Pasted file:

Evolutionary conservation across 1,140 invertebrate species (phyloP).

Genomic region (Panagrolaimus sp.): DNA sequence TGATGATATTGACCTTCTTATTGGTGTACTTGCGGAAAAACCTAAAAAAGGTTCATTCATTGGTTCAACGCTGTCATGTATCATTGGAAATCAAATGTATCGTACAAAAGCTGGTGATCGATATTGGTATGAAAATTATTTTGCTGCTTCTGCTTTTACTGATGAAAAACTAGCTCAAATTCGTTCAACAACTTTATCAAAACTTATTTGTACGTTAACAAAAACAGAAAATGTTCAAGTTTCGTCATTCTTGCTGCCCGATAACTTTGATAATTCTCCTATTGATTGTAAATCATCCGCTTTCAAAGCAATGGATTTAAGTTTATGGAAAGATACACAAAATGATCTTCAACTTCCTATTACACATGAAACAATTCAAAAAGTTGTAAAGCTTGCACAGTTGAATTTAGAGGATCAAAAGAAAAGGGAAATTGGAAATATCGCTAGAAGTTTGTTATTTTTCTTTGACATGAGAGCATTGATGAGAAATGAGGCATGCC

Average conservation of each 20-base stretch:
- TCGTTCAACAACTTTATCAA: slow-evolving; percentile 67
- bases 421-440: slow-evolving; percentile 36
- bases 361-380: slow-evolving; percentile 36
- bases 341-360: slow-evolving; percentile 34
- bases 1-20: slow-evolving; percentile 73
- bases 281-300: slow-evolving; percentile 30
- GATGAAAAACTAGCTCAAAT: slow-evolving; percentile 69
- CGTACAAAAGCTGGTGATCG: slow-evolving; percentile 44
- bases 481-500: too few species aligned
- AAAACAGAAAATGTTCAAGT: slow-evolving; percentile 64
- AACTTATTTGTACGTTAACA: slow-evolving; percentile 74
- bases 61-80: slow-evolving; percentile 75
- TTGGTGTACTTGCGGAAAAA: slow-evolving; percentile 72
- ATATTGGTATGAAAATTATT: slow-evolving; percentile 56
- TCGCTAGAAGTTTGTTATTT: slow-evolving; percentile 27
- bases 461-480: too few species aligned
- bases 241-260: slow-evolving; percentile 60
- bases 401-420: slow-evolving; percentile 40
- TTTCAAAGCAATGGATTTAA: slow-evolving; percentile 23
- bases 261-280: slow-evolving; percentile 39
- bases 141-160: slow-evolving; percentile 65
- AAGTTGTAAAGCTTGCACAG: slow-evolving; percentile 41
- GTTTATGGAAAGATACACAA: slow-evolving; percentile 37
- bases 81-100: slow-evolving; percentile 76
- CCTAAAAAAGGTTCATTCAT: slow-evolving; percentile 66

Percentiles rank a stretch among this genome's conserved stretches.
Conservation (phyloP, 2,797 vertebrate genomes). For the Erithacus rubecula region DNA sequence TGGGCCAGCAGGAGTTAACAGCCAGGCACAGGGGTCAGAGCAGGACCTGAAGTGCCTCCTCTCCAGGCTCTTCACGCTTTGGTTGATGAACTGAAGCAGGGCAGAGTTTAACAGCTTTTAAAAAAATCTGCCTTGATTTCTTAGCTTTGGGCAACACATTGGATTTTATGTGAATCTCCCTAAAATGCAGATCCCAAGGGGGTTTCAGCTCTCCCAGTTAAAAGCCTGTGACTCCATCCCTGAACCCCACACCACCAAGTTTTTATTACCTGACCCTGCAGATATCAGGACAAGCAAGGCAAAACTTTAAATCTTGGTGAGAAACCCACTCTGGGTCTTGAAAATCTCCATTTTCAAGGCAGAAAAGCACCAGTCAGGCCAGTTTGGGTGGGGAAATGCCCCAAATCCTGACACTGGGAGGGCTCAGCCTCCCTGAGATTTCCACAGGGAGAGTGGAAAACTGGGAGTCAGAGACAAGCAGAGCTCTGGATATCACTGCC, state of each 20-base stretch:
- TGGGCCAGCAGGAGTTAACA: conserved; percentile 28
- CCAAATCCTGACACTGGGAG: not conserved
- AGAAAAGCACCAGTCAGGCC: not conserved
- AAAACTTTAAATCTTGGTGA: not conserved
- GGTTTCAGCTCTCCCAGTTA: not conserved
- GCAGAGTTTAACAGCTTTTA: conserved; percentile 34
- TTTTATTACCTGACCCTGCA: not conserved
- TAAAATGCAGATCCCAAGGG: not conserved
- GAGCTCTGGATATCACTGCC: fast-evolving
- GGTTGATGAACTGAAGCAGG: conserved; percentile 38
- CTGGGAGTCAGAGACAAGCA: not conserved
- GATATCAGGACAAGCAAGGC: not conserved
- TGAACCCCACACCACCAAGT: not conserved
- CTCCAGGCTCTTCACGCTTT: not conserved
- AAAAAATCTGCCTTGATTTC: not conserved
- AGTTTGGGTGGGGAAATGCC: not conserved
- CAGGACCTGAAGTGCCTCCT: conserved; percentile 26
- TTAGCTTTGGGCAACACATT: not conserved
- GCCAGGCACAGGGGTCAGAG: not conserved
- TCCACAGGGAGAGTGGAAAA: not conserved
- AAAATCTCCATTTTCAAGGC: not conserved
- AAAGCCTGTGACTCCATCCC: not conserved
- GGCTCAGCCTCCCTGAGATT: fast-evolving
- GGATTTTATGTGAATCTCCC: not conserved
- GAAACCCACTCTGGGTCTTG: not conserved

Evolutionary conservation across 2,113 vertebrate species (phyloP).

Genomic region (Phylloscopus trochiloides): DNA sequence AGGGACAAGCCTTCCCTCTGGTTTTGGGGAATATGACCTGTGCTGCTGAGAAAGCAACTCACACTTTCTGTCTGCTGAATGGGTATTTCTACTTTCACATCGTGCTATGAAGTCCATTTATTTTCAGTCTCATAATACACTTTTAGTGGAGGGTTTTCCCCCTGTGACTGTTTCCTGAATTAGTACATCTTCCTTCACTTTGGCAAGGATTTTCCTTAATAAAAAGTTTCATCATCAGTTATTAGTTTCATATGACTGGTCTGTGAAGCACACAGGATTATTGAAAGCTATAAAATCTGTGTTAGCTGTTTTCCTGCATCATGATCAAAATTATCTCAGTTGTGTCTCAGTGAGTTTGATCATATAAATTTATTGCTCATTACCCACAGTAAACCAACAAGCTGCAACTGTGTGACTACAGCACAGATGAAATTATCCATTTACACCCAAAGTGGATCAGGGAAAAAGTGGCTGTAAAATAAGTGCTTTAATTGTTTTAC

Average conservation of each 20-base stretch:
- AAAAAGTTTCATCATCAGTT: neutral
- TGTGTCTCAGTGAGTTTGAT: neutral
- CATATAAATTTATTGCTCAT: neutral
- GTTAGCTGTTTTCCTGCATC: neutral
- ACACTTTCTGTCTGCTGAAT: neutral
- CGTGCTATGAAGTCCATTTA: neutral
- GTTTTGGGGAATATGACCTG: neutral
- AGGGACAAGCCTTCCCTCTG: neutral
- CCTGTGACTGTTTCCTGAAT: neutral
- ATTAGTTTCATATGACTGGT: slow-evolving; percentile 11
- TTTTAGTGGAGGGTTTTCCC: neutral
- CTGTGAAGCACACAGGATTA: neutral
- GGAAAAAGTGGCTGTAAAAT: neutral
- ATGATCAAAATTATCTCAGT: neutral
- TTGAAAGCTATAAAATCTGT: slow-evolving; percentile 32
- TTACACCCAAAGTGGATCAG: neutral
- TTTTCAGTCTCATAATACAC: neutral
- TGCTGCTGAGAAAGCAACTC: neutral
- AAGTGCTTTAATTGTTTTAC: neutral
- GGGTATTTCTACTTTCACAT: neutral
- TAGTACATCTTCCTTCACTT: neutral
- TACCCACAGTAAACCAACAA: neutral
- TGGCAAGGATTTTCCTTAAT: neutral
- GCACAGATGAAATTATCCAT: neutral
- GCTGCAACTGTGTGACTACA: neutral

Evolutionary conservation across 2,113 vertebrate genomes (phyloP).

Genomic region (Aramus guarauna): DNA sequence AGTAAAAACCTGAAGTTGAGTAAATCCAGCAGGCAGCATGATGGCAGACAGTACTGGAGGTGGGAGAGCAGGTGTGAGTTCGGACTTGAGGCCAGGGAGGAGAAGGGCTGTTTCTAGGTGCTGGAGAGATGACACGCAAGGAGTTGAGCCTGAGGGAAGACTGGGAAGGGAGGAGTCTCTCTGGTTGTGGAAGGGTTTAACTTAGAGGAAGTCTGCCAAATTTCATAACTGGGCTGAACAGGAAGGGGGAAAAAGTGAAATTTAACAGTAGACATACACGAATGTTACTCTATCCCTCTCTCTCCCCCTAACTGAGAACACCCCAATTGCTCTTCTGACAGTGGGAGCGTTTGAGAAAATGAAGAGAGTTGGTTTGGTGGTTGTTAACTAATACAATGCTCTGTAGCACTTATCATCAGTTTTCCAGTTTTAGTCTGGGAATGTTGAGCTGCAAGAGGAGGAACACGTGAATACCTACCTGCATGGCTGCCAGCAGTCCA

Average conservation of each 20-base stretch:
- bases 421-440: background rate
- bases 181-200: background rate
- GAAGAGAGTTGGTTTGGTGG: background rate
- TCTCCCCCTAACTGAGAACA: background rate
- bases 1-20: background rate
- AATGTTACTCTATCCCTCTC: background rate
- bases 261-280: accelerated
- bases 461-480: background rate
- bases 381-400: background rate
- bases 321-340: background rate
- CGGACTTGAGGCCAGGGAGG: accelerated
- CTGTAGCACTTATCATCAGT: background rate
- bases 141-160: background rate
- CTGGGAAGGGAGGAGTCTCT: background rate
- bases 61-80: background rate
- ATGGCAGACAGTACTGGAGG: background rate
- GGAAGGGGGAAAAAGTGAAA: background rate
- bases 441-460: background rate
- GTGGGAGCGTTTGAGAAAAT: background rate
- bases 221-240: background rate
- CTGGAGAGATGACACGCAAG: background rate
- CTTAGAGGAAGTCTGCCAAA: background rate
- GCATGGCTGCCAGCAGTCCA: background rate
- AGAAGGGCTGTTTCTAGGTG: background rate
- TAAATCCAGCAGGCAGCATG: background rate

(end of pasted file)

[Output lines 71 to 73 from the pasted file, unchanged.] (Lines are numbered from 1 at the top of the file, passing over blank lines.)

- GGAAAAAGTGGCTGTAAAAT: neutral
- ATGATCAAAATTATCTCAGT: neutral
- TTGAAAGCTATAAAATCTGT: slow-evolving; percentile 32